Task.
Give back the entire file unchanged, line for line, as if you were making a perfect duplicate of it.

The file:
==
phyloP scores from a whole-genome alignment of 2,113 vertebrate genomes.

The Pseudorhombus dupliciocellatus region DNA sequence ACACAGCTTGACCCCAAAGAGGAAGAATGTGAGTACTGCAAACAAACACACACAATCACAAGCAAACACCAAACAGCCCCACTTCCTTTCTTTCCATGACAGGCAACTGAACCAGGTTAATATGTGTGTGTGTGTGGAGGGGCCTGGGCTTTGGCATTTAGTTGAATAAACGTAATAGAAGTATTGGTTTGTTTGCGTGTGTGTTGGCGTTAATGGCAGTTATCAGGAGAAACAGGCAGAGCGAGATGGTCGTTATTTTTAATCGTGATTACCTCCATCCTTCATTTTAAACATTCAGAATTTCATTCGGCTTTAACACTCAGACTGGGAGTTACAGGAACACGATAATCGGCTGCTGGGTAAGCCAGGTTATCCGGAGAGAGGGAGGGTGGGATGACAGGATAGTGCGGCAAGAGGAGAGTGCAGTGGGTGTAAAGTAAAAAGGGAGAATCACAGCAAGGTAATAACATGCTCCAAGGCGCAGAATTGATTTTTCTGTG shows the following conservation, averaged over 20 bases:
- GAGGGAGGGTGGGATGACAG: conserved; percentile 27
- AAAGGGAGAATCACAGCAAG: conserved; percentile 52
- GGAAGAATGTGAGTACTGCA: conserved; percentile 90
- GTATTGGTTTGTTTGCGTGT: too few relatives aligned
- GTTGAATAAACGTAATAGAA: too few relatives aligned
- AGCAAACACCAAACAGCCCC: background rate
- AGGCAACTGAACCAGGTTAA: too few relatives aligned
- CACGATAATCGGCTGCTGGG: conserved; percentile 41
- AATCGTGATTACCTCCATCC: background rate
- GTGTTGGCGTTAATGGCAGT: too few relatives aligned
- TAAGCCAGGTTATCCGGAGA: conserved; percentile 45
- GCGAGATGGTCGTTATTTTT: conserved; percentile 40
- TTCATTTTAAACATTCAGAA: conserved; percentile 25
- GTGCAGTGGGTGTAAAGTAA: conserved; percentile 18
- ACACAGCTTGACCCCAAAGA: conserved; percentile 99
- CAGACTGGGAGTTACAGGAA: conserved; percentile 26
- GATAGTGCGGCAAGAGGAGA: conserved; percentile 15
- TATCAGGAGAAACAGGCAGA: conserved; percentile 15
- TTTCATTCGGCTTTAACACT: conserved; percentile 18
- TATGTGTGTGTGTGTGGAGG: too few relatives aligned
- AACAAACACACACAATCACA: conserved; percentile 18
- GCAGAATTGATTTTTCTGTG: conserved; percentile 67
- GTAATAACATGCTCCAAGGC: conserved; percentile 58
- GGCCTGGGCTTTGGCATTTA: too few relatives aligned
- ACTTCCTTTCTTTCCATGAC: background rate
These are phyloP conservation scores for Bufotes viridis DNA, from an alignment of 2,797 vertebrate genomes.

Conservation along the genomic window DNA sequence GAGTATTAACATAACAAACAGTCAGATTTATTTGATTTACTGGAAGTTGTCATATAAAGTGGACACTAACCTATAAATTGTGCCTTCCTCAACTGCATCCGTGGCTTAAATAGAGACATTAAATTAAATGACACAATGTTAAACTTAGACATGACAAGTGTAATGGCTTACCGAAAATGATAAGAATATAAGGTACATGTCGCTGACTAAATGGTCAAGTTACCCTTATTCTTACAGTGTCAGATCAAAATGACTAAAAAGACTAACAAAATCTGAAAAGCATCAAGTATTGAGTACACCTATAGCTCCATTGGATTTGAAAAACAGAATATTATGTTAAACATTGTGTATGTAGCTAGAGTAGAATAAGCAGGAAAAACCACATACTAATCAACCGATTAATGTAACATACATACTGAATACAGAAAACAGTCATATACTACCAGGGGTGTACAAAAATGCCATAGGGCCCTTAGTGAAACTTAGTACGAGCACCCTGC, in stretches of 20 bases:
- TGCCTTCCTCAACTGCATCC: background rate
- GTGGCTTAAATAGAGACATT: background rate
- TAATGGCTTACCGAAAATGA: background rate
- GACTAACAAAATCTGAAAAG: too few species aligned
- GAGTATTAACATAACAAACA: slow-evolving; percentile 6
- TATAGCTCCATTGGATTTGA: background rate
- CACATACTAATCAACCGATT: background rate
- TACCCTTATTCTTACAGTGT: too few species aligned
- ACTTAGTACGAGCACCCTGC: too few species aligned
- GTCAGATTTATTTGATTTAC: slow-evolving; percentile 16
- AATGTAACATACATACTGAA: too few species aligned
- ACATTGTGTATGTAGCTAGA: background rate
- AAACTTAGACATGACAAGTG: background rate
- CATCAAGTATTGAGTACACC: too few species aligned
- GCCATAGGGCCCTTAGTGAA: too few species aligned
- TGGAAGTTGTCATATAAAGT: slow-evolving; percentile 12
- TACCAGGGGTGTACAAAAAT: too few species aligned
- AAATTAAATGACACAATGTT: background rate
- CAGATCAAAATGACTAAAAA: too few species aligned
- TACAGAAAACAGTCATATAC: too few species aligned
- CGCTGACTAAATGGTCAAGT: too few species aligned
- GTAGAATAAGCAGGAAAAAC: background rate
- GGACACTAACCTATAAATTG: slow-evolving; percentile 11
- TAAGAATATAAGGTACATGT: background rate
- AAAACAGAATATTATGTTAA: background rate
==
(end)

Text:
phyloP scores from a whole-genome alignment of 2,113 vertebrate genomes.

The Pseudorhombus dupliciocellatus region DNA sequence ACACAGCTTGACCCCAAAGAGGAAGAATGTGAGTACTGCAAACAAACACACACAATCACAAGCAAACACCAAACAGCCCCACTTCCTTTCTTTCCATGACAGGCAACTGAACCAGGTTAATATGTGTGTGTGTGTGGAGGGGCCTGGGCTTTGGCATTTAGTTGAATAAACGTAATAGAAGTATTGGTTTGTTTGCGTGTGTGTTGGCGTTAATGGCAGTTATCAGGAGAAACAGGCAGAGCGAGATGGTCGTTATTTTTAATCGTGATTACCTCCATCCTTCATTTTAAACATTCAGAATTTCATTCGGCTTTAACACTCAGACTGGGAGTTACAGGAACACGATAATCGGCTGCTGGGTAAGCCAGGTTATCCGGAGAGAGGGAGGGTGGGATGACAGGATAGTGCGGCAAGAGGAGAGTGCAGTGGGTGTAAAGTAAAAAGGGAGAATCACAGCAAGGTAATAACATGCTCCAAGGCGCAGAATTGATTTTTCTGTG shows the following conservation, averaged over 20 bases:
- GAGGGAGGGTGGGATGACAG: conserved; percentile 27
- AAAGGGAGAATCACAGCAAG: conserved; percentile 52
- GGAAGAATGTGAGTACTGCA: conserved; percentile 90
- GTATTGGTTTGTTTGCGTGT: too few relatives aligned
- GTTGAATAAACGTAATAGAA: too few relatives aligned
- AGCAAACACCAAACAGCCCC: background rate
- AGGCAACTGAACCAGGTTAA: too few relatives aligned
- CACGATAATCGGCTGCTGGG: conserved; percentile 41
- AATCGTGATTACCTCCATCC: background rate
- GTGTTGGCGTTAATGGCAGT: too few relatives aligned
- TAAGCCAGGTTATCCGGAGA: conserved; percentile 45
- GCGAGATGGTCGTTATTTTT: conserved; percentile 40
- TTCATTTTAAACATTCAGAA: conserved; percentile 25
- GTGCAGTGGGTGTAAAGTAA: conserved; percentile 18
- ACACAGCTTGACCCCAAAGA: conserved; percentile 99
- CAGACTGGGAGTTACAGGAA: conserved; percentile 26
- GATAGTGCGGCAAGAGGAGA: conserved; percentile 15
- TATCAGGAGAAACAGGCAGA: conserved; percentile 15
- TTTCATTCGGCTTTAACACT: conserved; percentile 18
- TATGTGTGTGTGTGTGGAGG: too few relatives aligned
- AACAAACACACACAATCACA: conserved; percentile 18
- GCAGAATTGATTTTTCTGTG: conserved; percentile 67
- GTAATAACATGCTCCAAGGC: conserved; percentile 58
- GGCCTGGGCTTTGGCATTTA: too few relatives aligned
- ACTTCCTTTCTTTCCATGAC: background rate
These are phyloP conservation scores for Bufotes viridis DNA, from an alignment of 2,797 vertebrate genomes.

Conservation along the genomic window DNA sequence GAGTATTAACATAACAAACAGTCAGATTTATTTGATTTACTGGAAGTTGTCATATAAAGTGGACACTAACCTATAAATTGTGCCTTCCTCAACTGCATCCGTGGCTTAAATAGAGACATTAAATTAAATGACACAATGTTAAACTTAGACATGACAAGTGTAATGGCTTACCGAAAATGATAAGAATATAAGGTACATGTCGCTGACTAAATGGTCAAGTTACCCTTATTCTTACAGTGTCAGATCAAAATGACTAAAAAGACTAACAAAATCTGAAAAGCATCAAGTATTGAGTACACCTATAGCTCCATTGGATTTGAAAAACAGAATATTATGTTAAACATTGTGTATGTAGCTAGAGTAGAATAAGCAGGAAAAACCACATACTAATCAACCGATTAATGTAACATACATACTGAATACAGAAAACAGTCATATACTACCAGGGGTGTACAAAAATGCCATAGGGCCCTTAGTGAAACTTAGTACGAGCACCCTGC, in stretches of 20 bases:
- TGCCTTCCTCAACTGCATCC: background rate
- GTGGCTTAAATAGAGACATT: background rate
- TAATGGCTTACCGAAAATGA: background rate
- GACTAACAAAATCTGAAAAG: too few species aligned
- GAGTATTAACATAACAAACA: slow-evolving; percentile 6
- TATAGCTCCATTGGATTTGA: background rate
- CACATACTAATCAACCGATT: background rate
- TACCCTTATTCTTACAGTGT: too few species aligned
- ACTTAGTACGAGCACCCTGC: too few species aligned
- GTCAGATTTATTTGATTTAC: slow-evolving; percentile 16
- AATGTAACATACATACTGAA: too few species aligned
- ACATTGTGTATGTAGCTAGA: background rate
- AAACTTAGACATGACAAGTG: background rate
- CATCAAGTATTGAGTACACC: too few species aligned
- GCCATAGGGCCCTTAGTGAA: too few species aligned
- TGGAAGTTGTCATATAAAGT: slow-evolving; percentile 12
- TACCAGGGGTGTACAAAAAT: too few species aligned
- AAATTAAATGACACAATGTT: background rate
- CAGATCAAAATGACTAAAAA: too few species aligned
- TACAGAAAACAGTCATATAC: too few species aligned
- CGCTGACTAAATGGTCAAGT: too few species aligned
- GTAGAATAAGCAGGAAAAAC: background rate
- GGACACTAACCTATAAATTG: slow-evolving; percentile 11
- TAAGAATATAAGGTACATGT: background rate
- AAAACAGAATATTATGTTAA: background rate